Using this statement, it is not difficult to compare the lifestyles of this producer and Sheen.
When the lawsuit was resolved “to the parties mutual satisfaction…[they]…agreed to maintain confidentiality over the terms of the settlement” (“Charlie sheen makes,” 2011). Sheen reportedly received $25 million, which is expected to “spiral to $100 million in syndication profits over the next decade” (Corneau, 2011). Even so, the dispute between the two was quite prominent in the media the entire way through. The “tabloidization” of cases such as this “tends to be scandalous, salacious and potentially damaging for its subjects” (Turner, 2004, p. 73). The media seem to dig and dig into a case until they get the right story to make the headline. “Screamers” flash across the fronts of magazines like OK and the National Enquirer with the most recent celebrity news, since they are clearly fair game (Turner, 2004, p. 73). But as society’s perception…changes, so do the standards….” (Soja, 2007). “The show [was] the most-watched comedy in prime time averaging 15.2 million viewers” (“Sorry, charlie, cbc,” 2011). Because of his insulting videos, interviews and roasts towards the cast and crew of Two and a Half Men, Charlie Sheen’s celebrity and fame were emphasized that much more in the media. Charlie Sheen has such a huge fanbase and is prominent-enough a celebrity, that no matter what he did, what he said or who he sued, his fame and name are still recognized and idolized.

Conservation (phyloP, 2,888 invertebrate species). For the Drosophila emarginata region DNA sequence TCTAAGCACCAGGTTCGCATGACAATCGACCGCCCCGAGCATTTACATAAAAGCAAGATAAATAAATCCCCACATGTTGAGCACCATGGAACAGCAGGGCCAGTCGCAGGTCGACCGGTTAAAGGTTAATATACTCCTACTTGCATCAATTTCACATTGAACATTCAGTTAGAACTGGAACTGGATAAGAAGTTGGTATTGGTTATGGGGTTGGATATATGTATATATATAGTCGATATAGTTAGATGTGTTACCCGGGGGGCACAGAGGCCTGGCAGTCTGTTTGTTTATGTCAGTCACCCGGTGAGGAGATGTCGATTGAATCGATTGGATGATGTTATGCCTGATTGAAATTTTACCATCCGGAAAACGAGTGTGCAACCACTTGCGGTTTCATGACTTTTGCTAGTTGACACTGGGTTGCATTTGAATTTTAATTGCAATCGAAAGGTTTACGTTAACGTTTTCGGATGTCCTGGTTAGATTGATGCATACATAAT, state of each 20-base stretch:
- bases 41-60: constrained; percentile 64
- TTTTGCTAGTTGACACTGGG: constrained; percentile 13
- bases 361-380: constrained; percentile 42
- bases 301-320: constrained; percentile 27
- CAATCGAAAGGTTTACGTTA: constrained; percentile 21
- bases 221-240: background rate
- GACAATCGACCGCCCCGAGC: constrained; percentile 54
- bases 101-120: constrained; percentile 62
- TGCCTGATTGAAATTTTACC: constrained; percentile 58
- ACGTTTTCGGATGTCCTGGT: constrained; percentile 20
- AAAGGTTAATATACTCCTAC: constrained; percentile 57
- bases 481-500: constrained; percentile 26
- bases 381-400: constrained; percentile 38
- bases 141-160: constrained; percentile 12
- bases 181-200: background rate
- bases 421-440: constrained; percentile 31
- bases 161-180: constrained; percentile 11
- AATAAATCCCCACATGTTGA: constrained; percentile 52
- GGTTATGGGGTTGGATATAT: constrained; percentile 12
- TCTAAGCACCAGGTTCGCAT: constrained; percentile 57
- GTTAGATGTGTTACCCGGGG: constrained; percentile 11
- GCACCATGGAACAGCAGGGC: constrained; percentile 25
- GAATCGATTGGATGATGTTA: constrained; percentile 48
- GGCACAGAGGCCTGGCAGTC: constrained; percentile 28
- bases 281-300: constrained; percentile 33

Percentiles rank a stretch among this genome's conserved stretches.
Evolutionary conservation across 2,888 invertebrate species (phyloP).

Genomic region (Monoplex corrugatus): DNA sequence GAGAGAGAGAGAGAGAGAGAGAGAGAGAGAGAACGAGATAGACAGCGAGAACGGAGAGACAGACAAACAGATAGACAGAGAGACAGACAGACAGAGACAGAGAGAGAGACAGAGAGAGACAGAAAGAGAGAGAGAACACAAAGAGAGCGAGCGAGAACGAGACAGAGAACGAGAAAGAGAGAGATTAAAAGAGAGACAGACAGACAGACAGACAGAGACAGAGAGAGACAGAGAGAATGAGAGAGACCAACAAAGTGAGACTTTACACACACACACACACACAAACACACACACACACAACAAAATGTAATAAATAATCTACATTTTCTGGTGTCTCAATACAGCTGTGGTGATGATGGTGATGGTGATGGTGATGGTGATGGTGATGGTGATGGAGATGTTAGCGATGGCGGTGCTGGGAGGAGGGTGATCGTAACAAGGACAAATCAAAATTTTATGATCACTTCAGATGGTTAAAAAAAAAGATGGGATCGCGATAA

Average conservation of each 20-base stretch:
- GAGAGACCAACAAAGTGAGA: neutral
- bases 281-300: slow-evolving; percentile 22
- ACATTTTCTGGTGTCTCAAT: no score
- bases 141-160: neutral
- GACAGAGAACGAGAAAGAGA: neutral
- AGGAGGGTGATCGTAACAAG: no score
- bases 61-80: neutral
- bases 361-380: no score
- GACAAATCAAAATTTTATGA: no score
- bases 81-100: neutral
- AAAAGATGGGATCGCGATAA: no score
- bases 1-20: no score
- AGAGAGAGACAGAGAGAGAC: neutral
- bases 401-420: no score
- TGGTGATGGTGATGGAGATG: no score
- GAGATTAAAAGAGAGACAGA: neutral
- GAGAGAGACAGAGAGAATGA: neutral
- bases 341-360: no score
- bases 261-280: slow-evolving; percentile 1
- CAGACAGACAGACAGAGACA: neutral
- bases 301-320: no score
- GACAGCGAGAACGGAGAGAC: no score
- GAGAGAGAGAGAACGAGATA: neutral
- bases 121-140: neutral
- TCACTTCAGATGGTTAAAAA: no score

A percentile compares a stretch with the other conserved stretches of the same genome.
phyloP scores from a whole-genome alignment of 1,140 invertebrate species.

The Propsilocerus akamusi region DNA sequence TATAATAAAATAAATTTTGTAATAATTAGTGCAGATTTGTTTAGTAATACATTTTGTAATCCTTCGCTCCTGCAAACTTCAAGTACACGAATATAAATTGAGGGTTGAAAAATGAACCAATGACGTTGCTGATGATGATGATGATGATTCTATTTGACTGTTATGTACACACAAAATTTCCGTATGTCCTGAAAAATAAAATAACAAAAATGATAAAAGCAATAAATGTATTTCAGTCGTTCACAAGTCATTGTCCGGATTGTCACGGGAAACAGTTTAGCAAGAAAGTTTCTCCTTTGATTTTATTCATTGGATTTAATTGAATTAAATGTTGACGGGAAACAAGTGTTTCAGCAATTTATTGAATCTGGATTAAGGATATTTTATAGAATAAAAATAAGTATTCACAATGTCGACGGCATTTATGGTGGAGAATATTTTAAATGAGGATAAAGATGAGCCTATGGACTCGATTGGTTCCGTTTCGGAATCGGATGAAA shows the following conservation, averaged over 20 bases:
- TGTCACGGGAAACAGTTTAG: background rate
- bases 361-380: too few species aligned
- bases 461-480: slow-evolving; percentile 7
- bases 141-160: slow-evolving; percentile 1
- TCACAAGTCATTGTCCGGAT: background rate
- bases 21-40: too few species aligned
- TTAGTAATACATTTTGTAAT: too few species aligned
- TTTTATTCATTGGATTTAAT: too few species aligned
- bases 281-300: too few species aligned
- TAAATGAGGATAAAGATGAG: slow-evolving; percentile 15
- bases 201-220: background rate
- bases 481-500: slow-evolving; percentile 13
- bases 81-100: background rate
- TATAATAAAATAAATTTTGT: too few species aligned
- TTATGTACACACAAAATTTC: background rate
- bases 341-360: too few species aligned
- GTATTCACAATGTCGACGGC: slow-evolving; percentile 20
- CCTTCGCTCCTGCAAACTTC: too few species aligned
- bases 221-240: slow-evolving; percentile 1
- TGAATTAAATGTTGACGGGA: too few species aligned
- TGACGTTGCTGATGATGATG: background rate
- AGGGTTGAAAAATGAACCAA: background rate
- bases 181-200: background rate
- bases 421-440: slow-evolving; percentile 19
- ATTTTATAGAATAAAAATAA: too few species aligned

In an attempt to calm the discussion about his sanity and state of mind, during his comedy tour Charlie Sheen said that he “regrets claiming he had “tiger blood” and “Adonis DNA,” calling them jokes and metaphors that he never really believed” (Elber, 2011). Also, during the Emmy Awards in late 2011, he apologized to the cast and crew: “From the bottom of my heart, I wish you nothing but the best for this upcoming season. We spent eight wonderful years together, and I know you will continue to make great television” (The Wrap, 2011). In addition, Charlie “told Jay Leno that he would have fired himself, given his behavior” (Dobuzinskis, 2011). By ending the fired-up lawsuit on a positive note, Charlie resolidified his fame and likeness as an apologetic, appreciative star and a “winner”.
But does suing your ex-boss after being fired and going on an insulting and crazy rampage saying you have “tiger blood” and “Adonis DNA” make you a “winner”? Does calling yourself a winner make you a “winner”? Clearly, if Charlie Sheen still has fans after all of the shenanigans he was publically criticized for, there has been a shift in the morals and points of view of society, and not for the better.
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Dobuzinskis, A. (2011, September 19). Update 1-sheen, warner bros. near deal on “men” lawsuit. Reuters. Retrieved from http://www.reuters.com/article/2011/09/19/television-charliesheen-idUSS1E78I24120110919